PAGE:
While it is important for HR to offer support and guidance, they are the least likely audience for disclosure with just one quarter of employed respondents (26%) sharing their diagnosis with HR (this excludes 16% of respondents who did not have an HR department). Of those employed respondents who disclosed their diagnosis to HR, more than half (61%) asked them for guidance on balancing work and cancer. After the conversations with HR the most common sentiments were feeling supported (56%), understood (45%), and relieved (42%), although almost one in five felt stressed (17%) and worried (15%). Additionally, about three in ten employed respondents regardless of whether they disclosed to HR said they would like their HR team to provide assistance in better understanding their health insurance plan (33%) and/or information on company policies like flexible schedules and paid time off (31%).

Additional survey highlights include:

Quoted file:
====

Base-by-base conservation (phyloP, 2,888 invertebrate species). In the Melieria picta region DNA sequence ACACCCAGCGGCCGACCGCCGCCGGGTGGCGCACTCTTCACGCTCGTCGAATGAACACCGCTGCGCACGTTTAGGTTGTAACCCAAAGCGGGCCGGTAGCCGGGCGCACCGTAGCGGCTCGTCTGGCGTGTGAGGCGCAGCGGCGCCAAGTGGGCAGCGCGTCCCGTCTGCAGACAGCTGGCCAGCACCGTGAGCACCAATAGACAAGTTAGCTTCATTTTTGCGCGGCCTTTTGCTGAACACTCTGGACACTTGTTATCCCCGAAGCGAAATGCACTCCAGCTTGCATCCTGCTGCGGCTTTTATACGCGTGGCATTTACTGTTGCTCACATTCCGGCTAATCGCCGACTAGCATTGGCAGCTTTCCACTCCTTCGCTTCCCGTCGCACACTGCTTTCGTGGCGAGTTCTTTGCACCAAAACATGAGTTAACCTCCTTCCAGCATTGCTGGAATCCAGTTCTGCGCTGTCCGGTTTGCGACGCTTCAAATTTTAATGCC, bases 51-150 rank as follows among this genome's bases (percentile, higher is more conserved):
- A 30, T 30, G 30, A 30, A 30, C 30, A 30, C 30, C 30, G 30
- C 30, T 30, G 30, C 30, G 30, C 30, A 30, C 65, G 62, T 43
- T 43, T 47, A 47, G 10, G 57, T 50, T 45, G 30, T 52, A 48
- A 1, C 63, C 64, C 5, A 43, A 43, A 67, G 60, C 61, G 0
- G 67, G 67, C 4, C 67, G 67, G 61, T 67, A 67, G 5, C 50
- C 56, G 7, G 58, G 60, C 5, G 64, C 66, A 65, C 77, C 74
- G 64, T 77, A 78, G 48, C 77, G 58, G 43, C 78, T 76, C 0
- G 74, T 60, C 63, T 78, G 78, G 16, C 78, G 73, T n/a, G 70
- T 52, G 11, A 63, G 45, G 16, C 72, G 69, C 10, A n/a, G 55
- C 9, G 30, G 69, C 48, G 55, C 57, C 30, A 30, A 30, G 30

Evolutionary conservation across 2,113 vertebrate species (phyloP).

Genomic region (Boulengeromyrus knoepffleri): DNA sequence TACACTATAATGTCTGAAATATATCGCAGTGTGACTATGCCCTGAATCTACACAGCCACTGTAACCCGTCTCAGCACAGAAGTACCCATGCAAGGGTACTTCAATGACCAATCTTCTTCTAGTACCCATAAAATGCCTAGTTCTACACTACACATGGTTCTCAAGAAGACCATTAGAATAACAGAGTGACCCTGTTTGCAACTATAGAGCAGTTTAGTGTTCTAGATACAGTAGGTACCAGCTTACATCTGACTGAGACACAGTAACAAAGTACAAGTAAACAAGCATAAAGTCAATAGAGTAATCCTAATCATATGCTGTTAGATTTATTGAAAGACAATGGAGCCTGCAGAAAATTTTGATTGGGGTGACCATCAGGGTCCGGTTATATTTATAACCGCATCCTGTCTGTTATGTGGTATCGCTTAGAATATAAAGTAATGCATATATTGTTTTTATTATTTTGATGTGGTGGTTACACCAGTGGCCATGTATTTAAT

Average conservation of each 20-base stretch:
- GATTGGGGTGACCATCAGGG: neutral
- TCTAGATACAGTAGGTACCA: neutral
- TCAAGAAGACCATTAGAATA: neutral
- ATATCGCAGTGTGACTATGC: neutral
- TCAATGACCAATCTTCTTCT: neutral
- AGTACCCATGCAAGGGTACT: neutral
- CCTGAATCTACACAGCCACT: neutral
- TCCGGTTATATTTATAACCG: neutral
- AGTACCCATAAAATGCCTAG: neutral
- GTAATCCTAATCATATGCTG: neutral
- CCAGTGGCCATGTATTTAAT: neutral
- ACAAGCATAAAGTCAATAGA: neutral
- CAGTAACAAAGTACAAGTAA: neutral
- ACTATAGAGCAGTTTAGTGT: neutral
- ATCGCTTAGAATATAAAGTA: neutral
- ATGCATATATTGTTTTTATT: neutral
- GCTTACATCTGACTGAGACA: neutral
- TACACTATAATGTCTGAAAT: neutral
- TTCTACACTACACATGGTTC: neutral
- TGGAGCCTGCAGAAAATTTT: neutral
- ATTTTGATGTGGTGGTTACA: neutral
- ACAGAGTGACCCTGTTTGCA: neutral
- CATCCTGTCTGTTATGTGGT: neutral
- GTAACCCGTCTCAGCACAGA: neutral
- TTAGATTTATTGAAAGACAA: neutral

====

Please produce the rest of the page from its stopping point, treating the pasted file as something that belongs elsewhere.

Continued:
• Over the last two years, more than half (53% in 2017; 56% in 2018) of insured patients and survivors surveyed said there are things that their health insurance doesn't cover that they wish it did.
  • More than half (53%) of respondents felt that resources and/or support programs are needed to address cancer survivors' workplace concerns.
  • 64% of employed and unemployed respondents agreed that working through treatment helps or helped them cope.
  • 69% of employed and unemployed respondents agreed that working aids or aided in their treatment and recovery.

"Every year, our survey shows that cancer patients and survivors feel like work has a positive impact on their lives and recovery," says Rebecca Nellis, MPP, Executive Director, Cancer and Careers. "Our data reinforces what we've heard from working people with cancer for nearly 20 years. If an employee wants to work after a cancer diagnosis, it is essential that companies create and emphasize supportive policies to assist them. Navigating workplace challenges becomes easier when employees are equipped with the right knowledge, tools and support. Our goal is to help employers understand the challenges employees with cancer face in the workplace and how they can offer the best support, and also provide resources so that the more than 15 million survivors in the U.S. can continue to be vital and valued members of the workforce."